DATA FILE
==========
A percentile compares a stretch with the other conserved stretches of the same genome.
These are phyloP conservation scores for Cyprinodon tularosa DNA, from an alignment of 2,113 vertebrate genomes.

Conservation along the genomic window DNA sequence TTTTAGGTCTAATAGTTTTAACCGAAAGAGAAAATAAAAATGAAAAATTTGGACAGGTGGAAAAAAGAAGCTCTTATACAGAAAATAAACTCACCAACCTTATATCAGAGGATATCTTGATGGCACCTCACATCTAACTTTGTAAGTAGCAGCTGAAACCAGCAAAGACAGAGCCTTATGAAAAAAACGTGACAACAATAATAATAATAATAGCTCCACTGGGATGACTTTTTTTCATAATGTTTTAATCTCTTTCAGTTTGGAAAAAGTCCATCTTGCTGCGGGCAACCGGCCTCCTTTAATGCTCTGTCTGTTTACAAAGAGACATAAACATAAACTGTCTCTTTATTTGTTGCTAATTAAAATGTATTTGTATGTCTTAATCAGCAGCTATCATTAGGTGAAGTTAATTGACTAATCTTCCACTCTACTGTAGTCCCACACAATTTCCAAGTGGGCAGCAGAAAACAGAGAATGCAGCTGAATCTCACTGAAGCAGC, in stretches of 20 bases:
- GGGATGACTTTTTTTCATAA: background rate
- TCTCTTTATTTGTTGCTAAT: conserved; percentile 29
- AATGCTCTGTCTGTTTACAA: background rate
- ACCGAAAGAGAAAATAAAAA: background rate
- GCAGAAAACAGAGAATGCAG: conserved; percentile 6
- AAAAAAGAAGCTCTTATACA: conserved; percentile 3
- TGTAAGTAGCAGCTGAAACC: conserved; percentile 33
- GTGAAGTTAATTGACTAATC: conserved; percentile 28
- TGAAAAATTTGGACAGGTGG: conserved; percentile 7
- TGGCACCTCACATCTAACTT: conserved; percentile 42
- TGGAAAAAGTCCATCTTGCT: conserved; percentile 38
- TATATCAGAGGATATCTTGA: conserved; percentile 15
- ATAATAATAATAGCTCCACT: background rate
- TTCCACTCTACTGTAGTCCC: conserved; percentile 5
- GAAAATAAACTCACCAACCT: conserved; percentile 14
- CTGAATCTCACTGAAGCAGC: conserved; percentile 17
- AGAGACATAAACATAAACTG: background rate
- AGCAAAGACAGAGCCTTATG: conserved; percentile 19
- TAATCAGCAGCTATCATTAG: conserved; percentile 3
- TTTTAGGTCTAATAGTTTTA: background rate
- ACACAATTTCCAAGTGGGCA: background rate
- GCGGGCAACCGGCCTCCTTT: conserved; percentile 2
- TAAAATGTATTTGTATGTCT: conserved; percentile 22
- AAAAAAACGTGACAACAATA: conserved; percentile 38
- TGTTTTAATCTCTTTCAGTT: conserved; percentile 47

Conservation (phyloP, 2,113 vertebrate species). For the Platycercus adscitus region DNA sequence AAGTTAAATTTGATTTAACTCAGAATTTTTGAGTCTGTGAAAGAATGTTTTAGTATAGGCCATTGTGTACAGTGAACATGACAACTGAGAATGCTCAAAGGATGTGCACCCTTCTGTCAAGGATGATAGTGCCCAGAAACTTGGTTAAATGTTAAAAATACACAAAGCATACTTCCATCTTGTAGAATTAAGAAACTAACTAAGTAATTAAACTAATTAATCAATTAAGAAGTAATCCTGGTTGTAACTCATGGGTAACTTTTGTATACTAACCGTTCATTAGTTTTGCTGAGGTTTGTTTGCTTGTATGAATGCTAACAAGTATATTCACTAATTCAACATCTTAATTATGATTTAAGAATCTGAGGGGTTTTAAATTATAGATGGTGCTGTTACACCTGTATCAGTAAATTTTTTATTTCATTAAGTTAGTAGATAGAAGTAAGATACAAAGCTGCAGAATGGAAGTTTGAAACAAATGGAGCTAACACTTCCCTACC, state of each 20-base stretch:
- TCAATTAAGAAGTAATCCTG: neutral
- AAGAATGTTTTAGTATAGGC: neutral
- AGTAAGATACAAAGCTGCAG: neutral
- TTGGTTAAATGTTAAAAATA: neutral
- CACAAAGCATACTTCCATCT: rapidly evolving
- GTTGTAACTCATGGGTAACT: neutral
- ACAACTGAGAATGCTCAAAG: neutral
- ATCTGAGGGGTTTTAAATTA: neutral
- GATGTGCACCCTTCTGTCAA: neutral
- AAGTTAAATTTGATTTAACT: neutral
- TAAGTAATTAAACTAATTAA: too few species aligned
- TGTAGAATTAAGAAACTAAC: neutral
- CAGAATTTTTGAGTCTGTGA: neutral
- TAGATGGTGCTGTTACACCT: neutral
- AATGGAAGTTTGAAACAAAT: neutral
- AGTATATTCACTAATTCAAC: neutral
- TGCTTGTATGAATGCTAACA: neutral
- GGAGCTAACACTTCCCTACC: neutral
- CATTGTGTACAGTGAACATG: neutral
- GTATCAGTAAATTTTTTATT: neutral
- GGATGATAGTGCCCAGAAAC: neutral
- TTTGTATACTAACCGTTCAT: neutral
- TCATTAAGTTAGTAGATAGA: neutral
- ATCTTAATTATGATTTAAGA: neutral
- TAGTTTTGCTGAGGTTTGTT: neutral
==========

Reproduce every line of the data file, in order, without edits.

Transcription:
A percentile compares a stretch with the other conserved stretches of the same genome.
These are phyloP conservation scores for Cyprinodon tularosa DNA, from an alignment of 2,113 vertebrate genomes.

Conservation along the genomic window DNA sequence TTTTAGGTCTAATAGTTTTAACCGAAAGAGAAAATAAAAATGAAAAATTTGGACAGGTGGAAAAAAGAAGCTCTTATACAGAAAATAAACTCACCAACCTTATATCAGAGGATATCTTGATGGCACCTCACATCTAACTTTGTAAGTAGCAGCTGAAACCAGCAAAGACAGAGCCTTATGAAAAAAACGTGACAACAATAATAATAATAATAGCTCCACTGGGATGACTTTTTTTCATAATGTTTTAATCTCTTTCAGTTTGGAAAAAGTCCATCTTGCTGCGGGCAACCGGCCTCCTTTAATGCTCTGTCTGTTTACAAAGAGACATAAACATAAACTGTCTCTTTATTTGTTGCTAATTAAAATGTATTTGTATGTCTTAATCAGCAGCTATCATTAGGTGAAGTTAATTGACTAATCTTCCACTCTACTGTAGTCCCACACAATTTCCAAGTGGGCAGCAGAAAACAGAGAATGCAGCTGAATCTCACTGAAGCAGC, in stretches of 20 bases:
- GGGATGACTTTTTTTCATAA: background rate
- TCTCTTTATTTGTTGCTAAT: conserved; percentile 29
- AATGCTCTGTCTGTTTACAA: background rate
- ACCGAAAGAGAAAATAAAAA: background rate
- GCAGAAAACAGAGAATGCAG: conserved; percentile 6
- AAAAAAGAAGCTCTTATACA: conserved; percentile 3
- TGTAAGTAGCAGCTGAAACC: conserved; percentile 33
- GTGAAGTTAATTGACTAATC: conserved; percentile 28
- TGAAAAATTTGGACAGGTGG: conserved; percentile 7
- TGGCACCTCACATCTAACTT: conserved; percentile 42
- TGGAAAAAGTCCATCTTGCT: conserved; percentile 38
- TATATCAGAGGATATCTTGA: conserved; percentile 15
- ATAATAATAATAGCTCCACT: background rate
- TTCCACTCTACTGTAGTCCC: conserved; percentile 5
- GAAAATAAACTCACCAACCT: conserved; percentile 14
- CTGAATCTCACTGAAGCAGC: conserved; percentile 17
- AGAGACATAAACATAAACTG: background rate
- AGCAAAGACAGAGCCTTATG: conserved; percentile 19
- TAATCAGCAGCTATCATTAG: conserved; percentile 3
- TTTTAGGTCTAATAGTTTTA: background rate
- ACACAATTTCCAAGTGGGCA: background rate
- GCGGGCAACCGGCCTCCTTT: conserved; percentile 2
- TAAAATGTATTTGTATGTCT: conserved; percentile 22
- AAAAAAACGTGACAACAATA: conserved; percentile 38
- TGTTTTAATCTCTTTCAGTT: conserved; percentile 47

Conservation (phyloP, 2,113 vertebrate species). For the Platycercus adscitus region DNA sequence AAGTTAAATTTGATTTAACTCAGAATTTTTGAGTCTGTGAAAGAATGTTTTAGTATAGGCCATTGTGTACAGTGAACATGACAACTGAGAATGCTCAAAGGATGTGCACCCTTCTGTCAAGGATGATAGTGCCCAGAAACTTGGTTAAATGTTAAAAATACACAAAGCATACTTCCATCTTGTAGAATTAAGAAACTAACTAAGTAATTAAACTAATTAATCAATTAAGAAGTAATCCTGGTTGTAACTCATGGGTAACTTTTGTATACTAACCGTTCATTAGTTTTGCTGAGGTTTGTTTGCTTGTATGAATGCTAACAAGTATATTCACTAATTCAACATCTTAATTATGATTTAAGAATCTGAGGGGTTTTAAATTATAGATGGTGCTGTTACACCTGTATCAGTAAATTTTTTATTTCATTAAGTTAGTAGATAGAAGTAAGATACAAAGCTGCAGAATGGAAGTTTGAAACAAATGGAGCTAACACTTCCCTACC, state of each 20-base stretch:
- TCAATTAAGAAGTAATCCTG: neutral
- AAGAATGTTTTAGTATAGGC: neutral
- AGTAAGATACAAAGCTGCAG: neutral
- TTGGTTAAATGTTAAAAATA: neutral
- CACAAAGCATACTTCCATCT: rapidly evolving
- GTTGTAACTCATGGGTAACT: neutral
- ACAACTGAGAATGCTCAAAG: neutral
- ATCTGAGGGGTTTTAAATTA: neutral
- GATGTGCACCCTTCTGTCAA: neutral
- AAGTTAAATTTGATTTAACT: neutral
- TAAGTAATTAAACTAATTAA: too few species aligned
- TGTAGAATTAAGAAACTAAC: neutral
- CAGAATTTTTGAGTCTGTGA: neutral
- TAGATGGTGCTGTTACACCT: neutral
- AATGGAAGTTTGAAACAAAT: neutral
- AGTATATTCACTAATTCAAC: neutral
- TGCTTGTATGAATGCTAACA: neutral
- GGAGCTAACACTTCCCTACC: neutral
- CATTGTGTACAGTGAACATG: neutral
- GTATCAGTAAATTTTTTATT: neutral
- GGATGATAGTGCCCAGAAAC: neutral
- TTTGTATACTAACCGTTCAT: neutral
- TCATTAAGTTAGTAGATAGA: neutral
- ATCTTAATTATGATTTAAGA: neutral
- TAGTTTTGCTGAGGTTTGTT: neutral